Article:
Armenia was naturally defended from enemies. With both the Greater Caucusus, and Lesser Caucusus mountain ranges in its borders, it was very difficult to break into its borders. As you can see from the map, the only entrance lies within the south and southeastern parts of the region. This is why one of the four major rivers played such an important role during this time. The rivers are theKura, Araks (Araxus), Tigris, and the great Euphrates. The Euphrates allowed entrance from the south from Syria or Mesopotamia into Armenia, and also served for invading the neighbors to the south of Armenia.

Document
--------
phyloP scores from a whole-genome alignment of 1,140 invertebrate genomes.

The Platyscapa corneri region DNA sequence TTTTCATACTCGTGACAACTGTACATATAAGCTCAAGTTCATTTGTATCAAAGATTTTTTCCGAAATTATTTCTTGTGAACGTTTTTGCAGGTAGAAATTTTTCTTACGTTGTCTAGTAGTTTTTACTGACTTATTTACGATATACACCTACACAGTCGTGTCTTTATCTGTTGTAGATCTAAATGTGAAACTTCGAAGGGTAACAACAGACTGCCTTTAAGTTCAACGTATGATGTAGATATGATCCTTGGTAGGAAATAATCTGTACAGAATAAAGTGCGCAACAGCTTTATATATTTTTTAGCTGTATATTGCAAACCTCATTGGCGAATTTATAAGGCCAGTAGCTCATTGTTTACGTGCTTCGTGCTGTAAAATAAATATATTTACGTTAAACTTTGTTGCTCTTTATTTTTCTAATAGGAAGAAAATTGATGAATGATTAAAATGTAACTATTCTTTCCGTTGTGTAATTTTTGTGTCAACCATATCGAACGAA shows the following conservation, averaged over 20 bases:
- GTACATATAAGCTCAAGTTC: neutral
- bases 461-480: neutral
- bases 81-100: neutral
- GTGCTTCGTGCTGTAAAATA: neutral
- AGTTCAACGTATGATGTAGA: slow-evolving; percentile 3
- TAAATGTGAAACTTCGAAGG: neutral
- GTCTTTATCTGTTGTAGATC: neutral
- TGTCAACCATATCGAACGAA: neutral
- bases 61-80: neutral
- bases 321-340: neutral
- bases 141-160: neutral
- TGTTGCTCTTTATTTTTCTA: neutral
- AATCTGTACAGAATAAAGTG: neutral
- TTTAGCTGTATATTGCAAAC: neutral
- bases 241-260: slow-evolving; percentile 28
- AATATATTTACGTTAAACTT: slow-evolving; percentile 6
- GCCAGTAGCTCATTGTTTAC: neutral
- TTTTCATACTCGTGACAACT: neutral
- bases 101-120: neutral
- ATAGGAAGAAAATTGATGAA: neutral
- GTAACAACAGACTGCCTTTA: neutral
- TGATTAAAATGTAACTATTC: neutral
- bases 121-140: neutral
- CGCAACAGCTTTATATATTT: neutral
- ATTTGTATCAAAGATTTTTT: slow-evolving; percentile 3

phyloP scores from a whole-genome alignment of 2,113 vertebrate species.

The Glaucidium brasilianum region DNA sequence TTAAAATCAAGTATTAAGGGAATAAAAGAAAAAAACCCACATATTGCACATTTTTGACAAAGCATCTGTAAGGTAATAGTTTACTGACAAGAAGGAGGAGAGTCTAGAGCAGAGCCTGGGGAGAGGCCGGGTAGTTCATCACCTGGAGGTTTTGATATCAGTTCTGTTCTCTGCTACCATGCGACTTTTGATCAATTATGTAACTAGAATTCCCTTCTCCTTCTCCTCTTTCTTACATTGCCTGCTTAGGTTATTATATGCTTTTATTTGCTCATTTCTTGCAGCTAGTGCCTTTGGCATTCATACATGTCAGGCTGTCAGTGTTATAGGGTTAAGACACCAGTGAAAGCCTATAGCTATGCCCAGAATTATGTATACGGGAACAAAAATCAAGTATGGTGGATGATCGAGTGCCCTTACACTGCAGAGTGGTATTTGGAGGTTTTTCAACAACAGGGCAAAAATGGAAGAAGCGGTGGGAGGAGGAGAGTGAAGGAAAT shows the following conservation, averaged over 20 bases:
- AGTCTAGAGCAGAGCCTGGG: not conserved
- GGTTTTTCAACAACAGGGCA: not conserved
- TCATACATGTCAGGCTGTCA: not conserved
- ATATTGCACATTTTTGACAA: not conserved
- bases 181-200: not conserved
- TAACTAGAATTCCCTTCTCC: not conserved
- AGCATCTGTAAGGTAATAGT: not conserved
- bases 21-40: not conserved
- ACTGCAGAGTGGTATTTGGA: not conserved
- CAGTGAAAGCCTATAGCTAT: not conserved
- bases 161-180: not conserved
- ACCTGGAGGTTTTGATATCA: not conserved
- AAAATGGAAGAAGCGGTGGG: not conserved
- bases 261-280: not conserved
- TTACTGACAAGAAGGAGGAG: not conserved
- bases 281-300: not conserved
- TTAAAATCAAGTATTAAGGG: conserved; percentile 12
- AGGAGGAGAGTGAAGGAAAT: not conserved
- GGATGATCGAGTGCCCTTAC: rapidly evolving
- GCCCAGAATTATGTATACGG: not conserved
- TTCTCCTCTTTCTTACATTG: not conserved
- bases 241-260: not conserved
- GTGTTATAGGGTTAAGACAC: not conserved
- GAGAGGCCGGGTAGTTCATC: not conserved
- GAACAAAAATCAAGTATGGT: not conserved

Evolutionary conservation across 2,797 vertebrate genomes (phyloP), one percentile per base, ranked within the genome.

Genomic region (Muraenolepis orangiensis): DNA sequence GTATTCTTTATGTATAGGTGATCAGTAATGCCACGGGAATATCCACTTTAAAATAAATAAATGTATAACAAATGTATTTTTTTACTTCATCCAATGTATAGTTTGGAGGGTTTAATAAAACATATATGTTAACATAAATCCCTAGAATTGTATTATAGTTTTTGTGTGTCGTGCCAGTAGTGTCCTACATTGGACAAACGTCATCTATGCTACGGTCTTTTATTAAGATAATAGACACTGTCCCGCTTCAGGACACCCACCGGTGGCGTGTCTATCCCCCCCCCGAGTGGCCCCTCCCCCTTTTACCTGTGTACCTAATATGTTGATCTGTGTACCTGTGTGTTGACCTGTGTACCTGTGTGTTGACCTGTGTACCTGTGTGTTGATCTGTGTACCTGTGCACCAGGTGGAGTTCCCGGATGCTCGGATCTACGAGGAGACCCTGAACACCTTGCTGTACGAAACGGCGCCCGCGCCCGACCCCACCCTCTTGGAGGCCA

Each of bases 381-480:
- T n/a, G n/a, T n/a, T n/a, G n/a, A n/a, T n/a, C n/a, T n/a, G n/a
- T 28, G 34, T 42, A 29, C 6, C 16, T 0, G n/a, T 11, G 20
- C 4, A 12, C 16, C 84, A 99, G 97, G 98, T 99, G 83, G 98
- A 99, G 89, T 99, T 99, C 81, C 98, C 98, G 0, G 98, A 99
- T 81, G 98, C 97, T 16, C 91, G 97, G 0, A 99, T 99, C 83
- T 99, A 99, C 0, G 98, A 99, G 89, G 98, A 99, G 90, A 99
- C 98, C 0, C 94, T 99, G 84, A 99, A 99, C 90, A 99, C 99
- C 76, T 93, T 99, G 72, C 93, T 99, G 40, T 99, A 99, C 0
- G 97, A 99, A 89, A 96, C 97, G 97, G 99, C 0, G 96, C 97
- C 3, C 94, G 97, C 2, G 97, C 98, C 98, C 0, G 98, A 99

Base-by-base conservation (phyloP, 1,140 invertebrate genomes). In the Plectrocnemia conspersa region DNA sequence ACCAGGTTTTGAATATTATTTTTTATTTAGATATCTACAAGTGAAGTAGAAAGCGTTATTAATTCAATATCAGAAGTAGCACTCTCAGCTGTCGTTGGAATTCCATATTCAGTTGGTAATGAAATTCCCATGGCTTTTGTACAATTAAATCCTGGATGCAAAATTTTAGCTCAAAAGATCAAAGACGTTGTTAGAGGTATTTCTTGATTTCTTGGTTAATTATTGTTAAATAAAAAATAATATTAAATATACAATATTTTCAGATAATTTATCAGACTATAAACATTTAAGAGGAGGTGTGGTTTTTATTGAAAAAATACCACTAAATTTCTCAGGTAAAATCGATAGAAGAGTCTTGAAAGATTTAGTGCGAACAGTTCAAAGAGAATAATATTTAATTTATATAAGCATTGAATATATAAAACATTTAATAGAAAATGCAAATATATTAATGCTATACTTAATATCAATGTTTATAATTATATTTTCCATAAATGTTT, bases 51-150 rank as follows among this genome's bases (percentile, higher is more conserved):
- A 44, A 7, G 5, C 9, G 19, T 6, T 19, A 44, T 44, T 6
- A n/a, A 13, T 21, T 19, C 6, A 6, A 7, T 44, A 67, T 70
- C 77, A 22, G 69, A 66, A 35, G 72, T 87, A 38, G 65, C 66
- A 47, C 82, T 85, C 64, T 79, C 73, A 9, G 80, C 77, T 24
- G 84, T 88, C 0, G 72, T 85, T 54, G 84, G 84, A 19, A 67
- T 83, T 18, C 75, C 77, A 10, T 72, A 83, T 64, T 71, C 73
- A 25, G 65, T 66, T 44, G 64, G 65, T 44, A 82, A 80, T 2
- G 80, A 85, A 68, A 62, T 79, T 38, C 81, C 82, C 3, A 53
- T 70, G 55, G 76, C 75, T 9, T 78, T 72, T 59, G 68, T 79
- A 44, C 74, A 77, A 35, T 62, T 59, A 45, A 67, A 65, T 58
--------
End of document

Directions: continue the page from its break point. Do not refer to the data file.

Armenias climate is among the more severe in the area. Winter dominates ten months out of the year with excessive snow fall and extreme cold temperatures, not to mention the numerous avalanches also. The remainder of the year, two short months, is visited by a warm, humid climate. The Roman troops at one point marched through one fathom of snow, which equals six feet! Numerous members of the army found it not uncommon to loose fingers, toes, hands, and feet from the bitter cold. One evening, as Corbula and his army were resting for the night, a tremendous snow fell upon them. The snow was so deep, and the cold so extreme, that in the morning it completely covered the soldiers. The horses were affected so much that they were hardly able to stand because of the immense numbness throughout their bodies. In fact, many men begged for someone of rank to take their lives rather than be forced to endure the elements any longer.
Return to Home Page.